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Individuals’ criminal records could be sealed from employers as part of a series of recommendations made in an independent review of the treatment of black, Asian and minority ethnic (BAME) individuals in the criminal justice system.
David Lammy MP, who led the review, argues that the UK should learn from the US system for ‘sealing’ criminal records, whereby ex-offenders can have their case heard by a judge, or an independent body such as a parole board, where they could prove they have reformed.
A judgment would then be made to decide if the criminal record should be ‘sealed’, having considered factors such as time since the offence and evidence of rehabilitation.
If the decision goes the applicant’s way, their criminal record would still exist, but the ex-offender would not need to disclose it and employers would not be able to access it.
“A job is the foundation of a law-abiding life and the key to reform for any offender,” said Lammy. “Our criminal records regime must protect the public, but it is having the opposite effect and trapping offenders in their past.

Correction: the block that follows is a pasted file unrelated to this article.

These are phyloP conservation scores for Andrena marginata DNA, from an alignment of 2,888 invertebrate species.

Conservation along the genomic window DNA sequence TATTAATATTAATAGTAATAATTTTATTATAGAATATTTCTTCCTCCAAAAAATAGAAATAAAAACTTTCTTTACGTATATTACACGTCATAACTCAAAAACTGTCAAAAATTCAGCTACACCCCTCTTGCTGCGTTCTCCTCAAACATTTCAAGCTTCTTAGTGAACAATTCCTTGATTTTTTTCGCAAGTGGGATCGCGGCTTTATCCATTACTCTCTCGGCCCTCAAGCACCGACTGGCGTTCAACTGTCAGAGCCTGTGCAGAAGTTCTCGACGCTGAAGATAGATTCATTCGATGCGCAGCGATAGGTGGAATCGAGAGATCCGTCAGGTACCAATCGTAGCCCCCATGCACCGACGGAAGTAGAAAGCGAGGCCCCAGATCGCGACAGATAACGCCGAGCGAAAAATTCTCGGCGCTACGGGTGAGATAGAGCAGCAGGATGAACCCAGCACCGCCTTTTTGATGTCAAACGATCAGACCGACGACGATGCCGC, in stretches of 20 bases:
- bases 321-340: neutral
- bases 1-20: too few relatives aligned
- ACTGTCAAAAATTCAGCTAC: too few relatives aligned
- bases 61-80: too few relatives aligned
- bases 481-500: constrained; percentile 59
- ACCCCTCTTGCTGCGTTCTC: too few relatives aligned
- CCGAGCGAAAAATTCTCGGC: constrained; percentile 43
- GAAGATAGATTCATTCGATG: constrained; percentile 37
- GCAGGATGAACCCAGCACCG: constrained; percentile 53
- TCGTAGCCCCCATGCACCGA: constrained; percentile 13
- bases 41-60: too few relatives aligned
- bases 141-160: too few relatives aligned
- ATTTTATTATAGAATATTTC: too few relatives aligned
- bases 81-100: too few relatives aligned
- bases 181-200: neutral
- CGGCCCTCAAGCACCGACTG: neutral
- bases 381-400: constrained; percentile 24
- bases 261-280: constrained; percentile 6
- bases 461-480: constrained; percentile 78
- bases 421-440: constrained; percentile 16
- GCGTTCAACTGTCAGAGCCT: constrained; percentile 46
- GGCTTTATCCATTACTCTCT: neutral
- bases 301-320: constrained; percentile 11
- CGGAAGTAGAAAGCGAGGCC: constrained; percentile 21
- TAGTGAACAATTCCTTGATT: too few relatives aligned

“We need a more flexible approach which recognises when people no longer pose a risk to society and gives a chance to start afresh.”
The review recommends that there should be a presumption to look favourably on those who committed crimes either as children or young adults but can demonstrate that they have changed since their conviction.
Christopher Stacey, co-director of Unlock, a charity that help ex-offenders deal with the stigma of convictions, said: “The [current criminal records disclosure regime] unnecessarily anchors people to their past, locks them out of the la